Job done: city’s biggest vaccination clinic closes

Meridian Mall vaccination centre site manager Leanne Brayshaw (left) and Southern District Health...
Meridian Mall vaccination centre site manager Leanne Brayshaw (left) and Southern District Health Board operations and quality project co-ordinator Romilly Smith celebrate the centre’s closure, after more than 786,000 jabs. PHOTO: PETER MCINTOSH
There has been a whole lot of pain at the Meridian Mall vaccination centre, but also a whole lot of gain.

Yesterday more than a year of sudden jabs and aching arms came to an end, after Dunedin’s main vaccination centre closed.

At its peak, staff at the Meridian were administering more than 1000 Covid-19 injections a day, but high vaccination rates in Dunedin mean a clinic of its size is now surplus to requirements.

Site manager Leanne Brayshaw, who ran the centre for most of its 14 months, said what had driven her team was the feeling that they were playing a vital part in the pandemic response.

"The workforce jumped right in and did whatever was needed.

"They had to work all different hours, but it felt like we were doing something amazing."

The southern region has one of the highest vaccination rates outside of the main centres and regularly lead the charts in vaccinations delivered despite being hampered by short supplies of vaccine early in the campaign.

As well as vaccinating at the mall, staff from Meridian ran outreach clinics throughout Dunedin, and also ventured as far away as the West Coast and Stewart Island to help vaccination efforts there.

SDHB general manager Hamish Brown, who co-managed the southern Covid-19 vaccine roll-out, recalled that no-one knew how to set up a mass vaccination centre, and staff had spent several days planning the enterprise before deciding it could be made a reality in the former Arthur Barnett department store.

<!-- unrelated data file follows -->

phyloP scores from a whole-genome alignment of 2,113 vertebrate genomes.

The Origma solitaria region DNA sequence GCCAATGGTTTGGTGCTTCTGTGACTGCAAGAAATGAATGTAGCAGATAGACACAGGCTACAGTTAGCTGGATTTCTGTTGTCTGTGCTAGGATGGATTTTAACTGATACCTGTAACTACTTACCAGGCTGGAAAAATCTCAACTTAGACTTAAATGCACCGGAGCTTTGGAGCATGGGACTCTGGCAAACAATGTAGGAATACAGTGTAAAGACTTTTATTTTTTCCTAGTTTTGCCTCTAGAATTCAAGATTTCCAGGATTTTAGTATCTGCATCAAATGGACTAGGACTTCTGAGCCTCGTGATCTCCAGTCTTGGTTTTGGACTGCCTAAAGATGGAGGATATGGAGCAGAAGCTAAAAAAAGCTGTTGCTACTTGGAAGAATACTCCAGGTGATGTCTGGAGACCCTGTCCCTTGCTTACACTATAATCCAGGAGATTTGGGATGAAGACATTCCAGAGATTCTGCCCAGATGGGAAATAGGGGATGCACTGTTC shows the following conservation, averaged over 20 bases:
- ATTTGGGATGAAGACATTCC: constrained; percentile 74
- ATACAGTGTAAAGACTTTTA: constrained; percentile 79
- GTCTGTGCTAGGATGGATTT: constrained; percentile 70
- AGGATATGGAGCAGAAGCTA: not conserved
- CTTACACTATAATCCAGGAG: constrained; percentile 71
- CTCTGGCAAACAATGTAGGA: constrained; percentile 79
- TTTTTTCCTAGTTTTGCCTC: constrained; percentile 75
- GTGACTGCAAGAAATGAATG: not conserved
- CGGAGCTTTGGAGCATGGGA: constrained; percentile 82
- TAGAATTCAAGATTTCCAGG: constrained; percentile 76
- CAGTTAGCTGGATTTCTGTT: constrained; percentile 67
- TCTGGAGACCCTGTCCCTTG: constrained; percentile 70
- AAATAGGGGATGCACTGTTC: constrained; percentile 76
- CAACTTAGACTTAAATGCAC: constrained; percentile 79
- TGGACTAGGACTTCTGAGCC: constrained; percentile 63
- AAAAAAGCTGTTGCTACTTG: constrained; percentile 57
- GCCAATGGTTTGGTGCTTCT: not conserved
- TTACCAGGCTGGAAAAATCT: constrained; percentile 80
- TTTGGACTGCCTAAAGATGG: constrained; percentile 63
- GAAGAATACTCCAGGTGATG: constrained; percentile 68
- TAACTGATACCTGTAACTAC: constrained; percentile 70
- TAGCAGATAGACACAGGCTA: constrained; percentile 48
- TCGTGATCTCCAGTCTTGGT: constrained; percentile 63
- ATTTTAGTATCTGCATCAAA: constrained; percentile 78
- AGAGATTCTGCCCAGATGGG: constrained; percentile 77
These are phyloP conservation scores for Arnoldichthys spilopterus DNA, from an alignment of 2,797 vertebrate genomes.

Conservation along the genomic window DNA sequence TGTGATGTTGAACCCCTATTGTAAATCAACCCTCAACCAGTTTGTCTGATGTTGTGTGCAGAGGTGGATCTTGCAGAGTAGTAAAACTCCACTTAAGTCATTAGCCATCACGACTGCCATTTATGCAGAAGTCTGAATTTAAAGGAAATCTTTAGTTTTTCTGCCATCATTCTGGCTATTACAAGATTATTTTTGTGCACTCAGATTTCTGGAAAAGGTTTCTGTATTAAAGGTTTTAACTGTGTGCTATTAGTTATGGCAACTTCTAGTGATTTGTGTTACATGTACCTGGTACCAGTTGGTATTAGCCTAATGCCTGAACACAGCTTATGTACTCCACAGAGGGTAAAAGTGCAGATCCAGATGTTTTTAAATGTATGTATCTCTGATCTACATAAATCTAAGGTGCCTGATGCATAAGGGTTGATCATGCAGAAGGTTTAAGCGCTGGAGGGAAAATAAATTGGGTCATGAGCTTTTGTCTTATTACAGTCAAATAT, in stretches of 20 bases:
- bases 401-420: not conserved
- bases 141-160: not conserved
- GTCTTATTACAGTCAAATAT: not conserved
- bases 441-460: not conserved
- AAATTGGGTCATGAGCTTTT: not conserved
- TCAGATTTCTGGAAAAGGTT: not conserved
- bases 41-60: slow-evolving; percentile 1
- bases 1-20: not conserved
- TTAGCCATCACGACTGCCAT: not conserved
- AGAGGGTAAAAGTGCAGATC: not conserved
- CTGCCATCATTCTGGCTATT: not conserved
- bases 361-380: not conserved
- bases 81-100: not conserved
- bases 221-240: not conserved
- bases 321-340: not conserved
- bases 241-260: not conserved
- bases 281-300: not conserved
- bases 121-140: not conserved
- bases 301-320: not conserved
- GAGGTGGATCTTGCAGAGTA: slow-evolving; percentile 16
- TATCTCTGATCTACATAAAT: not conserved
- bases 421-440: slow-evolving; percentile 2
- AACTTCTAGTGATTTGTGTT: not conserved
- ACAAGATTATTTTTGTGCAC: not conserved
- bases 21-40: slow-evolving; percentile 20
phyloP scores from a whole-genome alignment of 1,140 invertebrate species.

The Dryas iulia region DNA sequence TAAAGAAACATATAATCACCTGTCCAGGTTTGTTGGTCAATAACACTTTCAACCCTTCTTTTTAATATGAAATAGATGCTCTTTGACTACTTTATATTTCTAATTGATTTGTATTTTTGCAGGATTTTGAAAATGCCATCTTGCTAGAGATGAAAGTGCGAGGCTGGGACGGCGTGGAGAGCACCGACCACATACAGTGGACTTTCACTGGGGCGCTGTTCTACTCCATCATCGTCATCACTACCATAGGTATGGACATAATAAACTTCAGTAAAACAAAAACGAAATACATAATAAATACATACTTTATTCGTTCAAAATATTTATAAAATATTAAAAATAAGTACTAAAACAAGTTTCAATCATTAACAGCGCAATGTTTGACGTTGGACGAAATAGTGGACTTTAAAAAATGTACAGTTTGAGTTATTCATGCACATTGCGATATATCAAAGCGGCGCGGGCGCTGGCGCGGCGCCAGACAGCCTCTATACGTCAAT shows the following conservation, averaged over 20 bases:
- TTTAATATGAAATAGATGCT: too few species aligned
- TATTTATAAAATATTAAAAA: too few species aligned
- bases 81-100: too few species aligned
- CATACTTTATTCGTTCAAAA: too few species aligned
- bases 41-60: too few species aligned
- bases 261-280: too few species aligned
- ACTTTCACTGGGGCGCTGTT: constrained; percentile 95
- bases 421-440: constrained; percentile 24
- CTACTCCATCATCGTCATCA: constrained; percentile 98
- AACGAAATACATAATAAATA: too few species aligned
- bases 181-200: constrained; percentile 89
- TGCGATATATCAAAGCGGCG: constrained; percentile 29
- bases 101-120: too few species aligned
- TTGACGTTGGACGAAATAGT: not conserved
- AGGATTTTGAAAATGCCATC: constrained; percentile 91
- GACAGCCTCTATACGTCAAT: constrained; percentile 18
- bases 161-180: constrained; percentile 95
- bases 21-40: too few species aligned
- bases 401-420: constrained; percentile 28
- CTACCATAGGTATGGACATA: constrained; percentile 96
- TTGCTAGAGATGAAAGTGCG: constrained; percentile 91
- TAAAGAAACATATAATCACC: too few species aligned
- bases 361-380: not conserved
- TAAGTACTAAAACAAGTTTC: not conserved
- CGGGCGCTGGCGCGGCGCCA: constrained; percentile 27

"I am extremely proud of what has been achieved here and absolutely thankful for all the hard work that the team put in to it. They have done a phenomenal job during amazing times," Mr Brown said.

"It grew from strength to strength, and the people here made that happen."

About 160 staff had worked at the vaccination centre, many of whom returned yesterday after the shutter rolled down for the final time at noon, to reminisce and celebrate their achievements.

Covid-19 and other injections will remain available at all southern vaccination centres, including the SDHB’s new Dunedin Immunisation Centre-Te Puna Araimate ki Otepoti, which opens at the corner of Hanover and Cumberland Sts, (the old VTNZ building) on Monday morning.

Covid-19 Response Minister Chris Hipkins yesterday announced that, following a recommendation by the Ministry of Health, a second booster injection for the most vulnerable had been approved.

Eligibility for the shot had not been determined, but it was likely to be older people, aged care facility and disability care facility residents, and severely immunocompromised people, groups totalling several hundred thousand people.

mike.houlahan@odt.co.nz

 

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